Jackie Brown (1997) Film Review


Jackie Brown (Pam Grier) is a flight attendant who does some casual smuggling of cash for dodgy dude Ordell Robbie (Samuel L Jackson). Then she gets stopped by the feds, and ends up working with Ray Nicolette (Michael Keaton) for the big bust. Along the way, she ends up being bailed out of jail by bail bondsman Max Cherry (Robert Forster), a man contemplating his future. And there’s also recently released from prison dodgy dude Louis Gara (Robert De Niro) and Robbie’s white girlfriend (to differentiate her from the others), Melanie (Bridget Fonda).

It’s okay. No, it is far better than okay, but it’s not super amazing. It has many of the things we expect from Tarantino – playing with time, a kick-arse soundtrack, a bunch of great actors and violence. But it just didn’t quite do it for me. It seemed… shallow. I think it was that, apart from Max Cherry, we don’t really see more than a façade for any of the characters; we don’t really get what they are about. Even Jackie Brown just comes across as a stylish woman who wants more.

Jackie Brown was nominated for an Oscar for Best Actor in a Supporting Role (Robert Forster)

Unbreakable (2000) Film Review


M. Night Shyamalan gained a reputation after the huge success of The Sixth Sense for being the master of the sudden and unexpected twist. I remember seeing Unbreakable after absolutely loving and being blown away by The Sixth Sense. It seemed so contrived and over-the-top, and I felt annoyed with it. But, teaching Media Studies many years later, I was looking for something to pair with The Dark Knight, and decided to give Unbreakable a go. There were some similarities; connections with comic book heroes and the struggle of a man with the challenges of his life.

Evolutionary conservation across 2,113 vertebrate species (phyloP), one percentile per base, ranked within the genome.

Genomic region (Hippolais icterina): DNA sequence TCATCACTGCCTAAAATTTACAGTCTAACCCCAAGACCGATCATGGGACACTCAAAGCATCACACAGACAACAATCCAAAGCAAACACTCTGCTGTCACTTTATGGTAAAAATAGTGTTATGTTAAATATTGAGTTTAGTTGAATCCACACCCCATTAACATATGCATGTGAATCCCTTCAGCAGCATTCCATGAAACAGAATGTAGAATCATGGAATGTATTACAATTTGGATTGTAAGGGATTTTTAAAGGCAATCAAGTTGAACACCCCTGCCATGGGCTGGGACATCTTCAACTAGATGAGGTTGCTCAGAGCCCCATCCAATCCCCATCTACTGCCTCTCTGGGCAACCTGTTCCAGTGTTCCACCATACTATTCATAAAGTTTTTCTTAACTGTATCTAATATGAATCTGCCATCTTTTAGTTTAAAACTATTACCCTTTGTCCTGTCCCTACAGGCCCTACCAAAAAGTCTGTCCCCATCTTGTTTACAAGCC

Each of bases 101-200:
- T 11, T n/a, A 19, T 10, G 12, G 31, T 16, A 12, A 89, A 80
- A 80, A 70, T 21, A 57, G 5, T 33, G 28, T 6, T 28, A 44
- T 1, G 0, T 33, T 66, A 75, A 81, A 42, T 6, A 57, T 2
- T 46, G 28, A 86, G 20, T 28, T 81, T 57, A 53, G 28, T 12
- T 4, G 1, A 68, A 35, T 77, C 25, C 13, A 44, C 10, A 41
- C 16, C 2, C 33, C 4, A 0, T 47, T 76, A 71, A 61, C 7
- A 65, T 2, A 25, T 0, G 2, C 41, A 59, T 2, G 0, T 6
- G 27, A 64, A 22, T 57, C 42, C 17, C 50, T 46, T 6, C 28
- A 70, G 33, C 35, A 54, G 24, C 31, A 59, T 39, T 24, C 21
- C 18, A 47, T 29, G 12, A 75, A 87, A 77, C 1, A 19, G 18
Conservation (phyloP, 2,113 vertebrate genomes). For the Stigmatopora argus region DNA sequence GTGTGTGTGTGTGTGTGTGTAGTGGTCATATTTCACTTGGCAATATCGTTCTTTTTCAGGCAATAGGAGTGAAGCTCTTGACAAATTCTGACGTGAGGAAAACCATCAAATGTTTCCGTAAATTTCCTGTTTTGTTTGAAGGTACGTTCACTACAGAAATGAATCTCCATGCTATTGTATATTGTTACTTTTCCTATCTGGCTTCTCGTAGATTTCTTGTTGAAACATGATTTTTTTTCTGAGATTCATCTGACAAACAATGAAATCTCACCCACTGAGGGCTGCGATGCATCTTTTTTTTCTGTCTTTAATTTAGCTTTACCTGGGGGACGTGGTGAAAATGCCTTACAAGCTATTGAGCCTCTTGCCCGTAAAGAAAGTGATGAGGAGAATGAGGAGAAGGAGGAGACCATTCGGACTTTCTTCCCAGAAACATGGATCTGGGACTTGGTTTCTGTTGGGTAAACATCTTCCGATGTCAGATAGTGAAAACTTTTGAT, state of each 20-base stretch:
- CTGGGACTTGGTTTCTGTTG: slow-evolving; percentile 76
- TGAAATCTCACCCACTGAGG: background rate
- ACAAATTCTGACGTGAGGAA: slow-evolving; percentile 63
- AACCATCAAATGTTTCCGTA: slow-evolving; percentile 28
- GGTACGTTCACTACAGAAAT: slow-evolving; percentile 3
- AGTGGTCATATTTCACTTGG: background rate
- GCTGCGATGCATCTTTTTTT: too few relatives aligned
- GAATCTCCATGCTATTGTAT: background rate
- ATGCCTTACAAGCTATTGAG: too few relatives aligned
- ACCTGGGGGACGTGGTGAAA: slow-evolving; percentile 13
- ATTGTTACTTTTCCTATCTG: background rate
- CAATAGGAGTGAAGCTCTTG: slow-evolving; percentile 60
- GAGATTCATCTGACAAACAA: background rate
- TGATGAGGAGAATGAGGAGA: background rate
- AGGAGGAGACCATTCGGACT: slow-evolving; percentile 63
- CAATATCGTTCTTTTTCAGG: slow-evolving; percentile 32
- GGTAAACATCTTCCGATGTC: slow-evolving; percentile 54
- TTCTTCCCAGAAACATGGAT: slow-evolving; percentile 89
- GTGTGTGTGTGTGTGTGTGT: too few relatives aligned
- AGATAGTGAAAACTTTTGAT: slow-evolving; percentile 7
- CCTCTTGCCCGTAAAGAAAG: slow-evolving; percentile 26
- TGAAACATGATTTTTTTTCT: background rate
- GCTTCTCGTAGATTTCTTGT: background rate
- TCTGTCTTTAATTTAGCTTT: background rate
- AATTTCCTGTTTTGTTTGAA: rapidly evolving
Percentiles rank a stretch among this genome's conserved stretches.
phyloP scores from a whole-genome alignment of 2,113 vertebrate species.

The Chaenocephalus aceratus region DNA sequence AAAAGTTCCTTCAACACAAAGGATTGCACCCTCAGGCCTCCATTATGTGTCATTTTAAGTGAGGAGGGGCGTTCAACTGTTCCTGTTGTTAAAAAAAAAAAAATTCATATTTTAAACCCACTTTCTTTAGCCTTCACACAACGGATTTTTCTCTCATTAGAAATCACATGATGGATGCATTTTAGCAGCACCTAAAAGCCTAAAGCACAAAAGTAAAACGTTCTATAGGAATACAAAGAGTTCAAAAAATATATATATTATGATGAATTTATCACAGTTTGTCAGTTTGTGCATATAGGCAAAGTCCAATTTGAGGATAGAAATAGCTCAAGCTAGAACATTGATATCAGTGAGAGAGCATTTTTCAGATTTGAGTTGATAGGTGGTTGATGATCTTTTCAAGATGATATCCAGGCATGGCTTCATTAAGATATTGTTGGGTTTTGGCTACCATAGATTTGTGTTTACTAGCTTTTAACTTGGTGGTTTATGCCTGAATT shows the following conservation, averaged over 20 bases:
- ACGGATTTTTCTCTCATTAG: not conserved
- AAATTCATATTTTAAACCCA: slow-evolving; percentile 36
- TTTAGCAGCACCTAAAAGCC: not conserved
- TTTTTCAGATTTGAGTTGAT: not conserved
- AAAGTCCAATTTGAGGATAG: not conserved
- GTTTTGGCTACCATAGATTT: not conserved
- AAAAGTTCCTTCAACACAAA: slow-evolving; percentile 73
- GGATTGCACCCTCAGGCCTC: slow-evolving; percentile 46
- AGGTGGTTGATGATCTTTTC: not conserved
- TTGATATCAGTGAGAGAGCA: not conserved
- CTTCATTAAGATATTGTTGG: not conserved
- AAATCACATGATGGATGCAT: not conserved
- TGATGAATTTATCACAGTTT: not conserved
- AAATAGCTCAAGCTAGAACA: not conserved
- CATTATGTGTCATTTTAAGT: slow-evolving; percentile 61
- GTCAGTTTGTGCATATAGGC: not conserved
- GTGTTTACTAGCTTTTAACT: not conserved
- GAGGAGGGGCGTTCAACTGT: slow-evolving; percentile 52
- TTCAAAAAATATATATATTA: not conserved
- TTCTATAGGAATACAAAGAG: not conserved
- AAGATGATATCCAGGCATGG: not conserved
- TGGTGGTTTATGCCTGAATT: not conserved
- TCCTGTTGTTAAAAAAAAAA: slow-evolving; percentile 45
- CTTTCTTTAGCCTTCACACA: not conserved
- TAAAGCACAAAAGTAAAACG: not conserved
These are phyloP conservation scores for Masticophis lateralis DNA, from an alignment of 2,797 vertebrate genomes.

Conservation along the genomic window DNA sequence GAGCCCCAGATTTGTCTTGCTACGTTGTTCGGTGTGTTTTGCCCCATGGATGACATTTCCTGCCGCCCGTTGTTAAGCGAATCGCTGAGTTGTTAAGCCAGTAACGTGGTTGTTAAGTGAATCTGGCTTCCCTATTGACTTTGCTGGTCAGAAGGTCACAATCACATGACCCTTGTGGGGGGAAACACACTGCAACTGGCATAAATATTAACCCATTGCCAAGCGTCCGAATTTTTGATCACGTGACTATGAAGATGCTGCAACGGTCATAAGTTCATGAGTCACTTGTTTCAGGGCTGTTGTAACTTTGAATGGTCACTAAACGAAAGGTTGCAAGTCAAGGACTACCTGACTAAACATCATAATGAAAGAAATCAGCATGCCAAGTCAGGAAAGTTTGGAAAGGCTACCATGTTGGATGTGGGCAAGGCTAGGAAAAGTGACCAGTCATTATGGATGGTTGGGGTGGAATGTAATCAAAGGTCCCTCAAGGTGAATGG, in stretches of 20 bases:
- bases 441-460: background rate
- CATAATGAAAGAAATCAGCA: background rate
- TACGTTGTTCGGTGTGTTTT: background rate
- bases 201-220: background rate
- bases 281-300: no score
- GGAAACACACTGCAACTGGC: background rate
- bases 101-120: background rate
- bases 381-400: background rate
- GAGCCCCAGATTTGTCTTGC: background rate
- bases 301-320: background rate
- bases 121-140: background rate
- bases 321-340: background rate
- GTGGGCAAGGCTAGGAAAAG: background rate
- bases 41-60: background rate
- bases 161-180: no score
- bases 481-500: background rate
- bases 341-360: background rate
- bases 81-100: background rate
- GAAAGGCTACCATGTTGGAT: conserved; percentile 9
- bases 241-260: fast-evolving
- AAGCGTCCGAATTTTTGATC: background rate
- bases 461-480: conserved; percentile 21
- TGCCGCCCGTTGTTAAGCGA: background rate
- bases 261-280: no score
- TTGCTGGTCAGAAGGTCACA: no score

Unbreakable follows David Dunn (Bruce Willis), a man who is the only survivor of train collision. In the days after he leaves the hospital, he is contacted several times by Elijah Price (Samuel L. Jackson), a man who was born with Type 1 osteogenesis imperfecta, an extremely rare disease that causes his bones to break very easily. Elijah believes that Dunn is the opposite of him, a man who is unbreakable. A man who is destined to be a real life superhero.

Watching it again, I found that is an extremely well-crafted film. Somehow, despite being a very strange and unbelievable premise, it felt very real. Still, there was absolutely something that I did not like about it. I think it is that the way the film is put together it is very obvious that the director wanted me to experience certain emotions at certain times. I expect that this is the case of most films, or at least most dramas. Yet, if it is so obvious that I am expected to feel this way, I feel like I have been tricked. I do like the film, however I do feel that I was being tricked into responses that, in turn, I rejected.